Mechanical & Materials Engineering, Department of


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A DISSERTATION Presented to the Faculty of The Graduate College at the University of Nebraska In Partial Fulfillment of Requirements For the Degree of Doctor of Philosophy, Major: Engineering (Engineering Mechanics), Under the Supervision of Professor Florin Bobaru. Lincoln, Nebraska: May, 2010
Copyright (c) 2010 Kitti Rattanadit


Characterizing the dynamic behavior of granular materials is one of the great challenges in the mechanics of granular matter. Methods for evaluating the mechanical properties of granular matter have applications in a variety of industries, mining and geotechnical activities, defense and military operations. A coupled 2D Discrete Element Method-Finite Element Method (DEM-FEM) code, called "BobKit", is developed and implemented for analyzing the behavior of a 2D granular layer on top of an elastic beam under deforming (quasi-static) or vibrating (dynamic) of the beam. The explicit time-integration dynamic code is used to simulate quasi-static and dynamic bending of the granular layer for close-packed monodispersed and random-packed polydispersed particles. In the DEM model of the granular particles we use and com- pare the results between two different contact force models: the linear spring-dashpot (Hookean contact) model, and the nonlinear spring-dashpot (Hertzian contact) model. In addition, the effect of the presence or absence of rolling resistance, due to rolling friction, is analyzed. Based on the contact force models used in the analyses, we propose a new way of computing the dissipative parameter in the Hertz model: we calibrate this parameter via a simple test of a dropped particle onto a rigid floor.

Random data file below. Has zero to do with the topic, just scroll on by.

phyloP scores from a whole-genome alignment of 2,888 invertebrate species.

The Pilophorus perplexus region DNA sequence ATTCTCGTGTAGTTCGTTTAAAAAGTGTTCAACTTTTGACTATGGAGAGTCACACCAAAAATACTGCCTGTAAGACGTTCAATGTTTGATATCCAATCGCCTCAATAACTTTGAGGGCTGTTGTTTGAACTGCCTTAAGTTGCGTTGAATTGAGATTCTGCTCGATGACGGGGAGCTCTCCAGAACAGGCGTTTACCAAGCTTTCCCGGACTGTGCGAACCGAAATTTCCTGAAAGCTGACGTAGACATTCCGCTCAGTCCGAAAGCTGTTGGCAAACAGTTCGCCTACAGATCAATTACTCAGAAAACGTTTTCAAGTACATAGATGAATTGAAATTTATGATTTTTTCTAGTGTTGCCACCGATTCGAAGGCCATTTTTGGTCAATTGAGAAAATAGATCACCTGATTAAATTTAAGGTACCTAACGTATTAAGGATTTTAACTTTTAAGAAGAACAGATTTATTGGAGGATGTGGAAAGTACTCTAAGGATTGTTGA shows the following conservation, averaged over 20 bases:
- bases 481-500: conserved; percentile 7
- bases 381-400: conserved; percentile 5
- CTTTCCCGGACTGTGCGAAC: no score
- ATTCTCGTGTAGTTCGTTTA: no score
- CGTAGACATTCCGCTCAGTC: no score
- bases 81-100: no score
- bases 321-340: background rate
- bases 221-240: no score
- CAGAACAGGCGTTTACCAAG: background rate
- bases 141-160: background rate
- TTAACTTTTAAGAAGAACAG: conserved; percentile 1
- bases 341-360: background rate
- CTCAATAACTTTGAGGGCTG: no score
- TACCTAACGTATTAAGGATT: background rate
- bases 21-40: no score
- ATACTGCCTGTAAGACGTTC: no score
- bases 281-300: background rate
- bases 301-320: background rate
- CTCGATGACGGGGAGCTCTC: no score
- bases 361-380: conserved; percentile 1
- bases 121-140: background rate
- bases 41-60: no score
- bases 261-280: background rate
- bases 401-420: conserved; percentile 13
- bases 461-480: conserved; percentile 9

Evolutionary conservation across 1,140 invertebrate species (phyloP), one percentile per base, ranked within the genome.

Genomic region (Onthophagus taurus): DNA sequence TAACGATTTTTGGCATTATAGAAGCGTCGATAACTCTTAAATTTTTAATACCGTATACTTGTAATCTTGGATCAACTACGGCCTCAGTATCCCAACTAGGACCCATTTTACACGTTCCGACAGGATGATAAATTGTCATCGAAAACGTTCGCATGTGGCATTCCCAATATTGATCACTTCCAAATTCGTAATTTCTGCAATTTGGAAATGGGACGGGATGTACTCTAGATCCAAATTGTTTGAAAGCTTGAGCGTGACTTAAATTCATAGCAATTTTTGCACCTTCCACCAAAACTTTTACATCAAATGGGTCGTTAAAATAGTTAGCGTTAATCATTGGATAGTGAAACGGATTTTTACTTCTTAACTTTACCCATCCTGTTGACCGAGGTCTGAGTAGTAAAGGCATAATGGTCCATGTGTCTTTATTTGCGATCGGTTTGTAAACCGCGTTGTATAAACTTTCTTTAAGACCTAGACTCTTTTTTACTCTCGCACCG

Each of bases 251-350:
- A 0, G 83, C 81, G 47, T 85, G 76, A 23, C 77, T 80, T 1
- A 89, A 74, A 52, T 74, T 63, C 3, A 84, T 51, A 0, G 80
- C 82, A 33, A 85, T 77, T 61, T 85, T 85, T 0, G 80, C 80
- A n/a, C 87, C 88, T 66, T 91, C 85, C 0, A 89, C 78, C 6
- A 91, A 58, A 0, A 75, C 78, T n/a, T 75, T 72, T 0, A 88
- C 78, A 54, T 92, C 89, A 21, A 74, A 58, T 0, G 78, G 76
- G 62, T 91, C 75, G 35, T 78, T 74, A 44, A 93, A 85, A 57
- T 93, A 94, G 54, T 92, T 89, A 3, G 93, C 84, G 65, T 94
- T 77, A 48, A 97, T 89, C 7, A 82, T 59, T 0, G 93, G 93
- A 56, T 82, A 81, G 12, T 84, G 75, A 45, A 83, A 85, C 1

In quasi-static analysis, the structural changes of the force chains and the resonant behavior of granular layers in a 2D container with an elastic bottom are studied. The changes taking place in the structure of the force chains observed for both contact force models are qualitatively similar. The force chains generated during bending deformation form regions that can lead to enhance convection cells for more effective mixing and segregation in combined shaking/bending-vibrated granular media. We perform validation of the BobKit code by comparing the particle-size dependence of the bending stiffness of the granular-elastic beam system with analytical values from a quasi-static well-bonded model. In particular, when rolling resistance is included in the simulation, the results match very well the analytical model for the particle-size dependence for both contact force models. A dynamic analysis investigating the behavior of the granular layer/elastic beam system under resonant bending vibrations is also performed. Most computational studies of granular materials have been performed in rigid containers. The work in this dissertation is the first to investigate the evolution of the structural changes of the force chains under quasi-static bending deformation of a granular layer and dynamic-resonance of granular layers in a container with an elastic bottom. The code developed as part of this effort can be set up for varieties of particle simulations and easily extended to 3D analysis.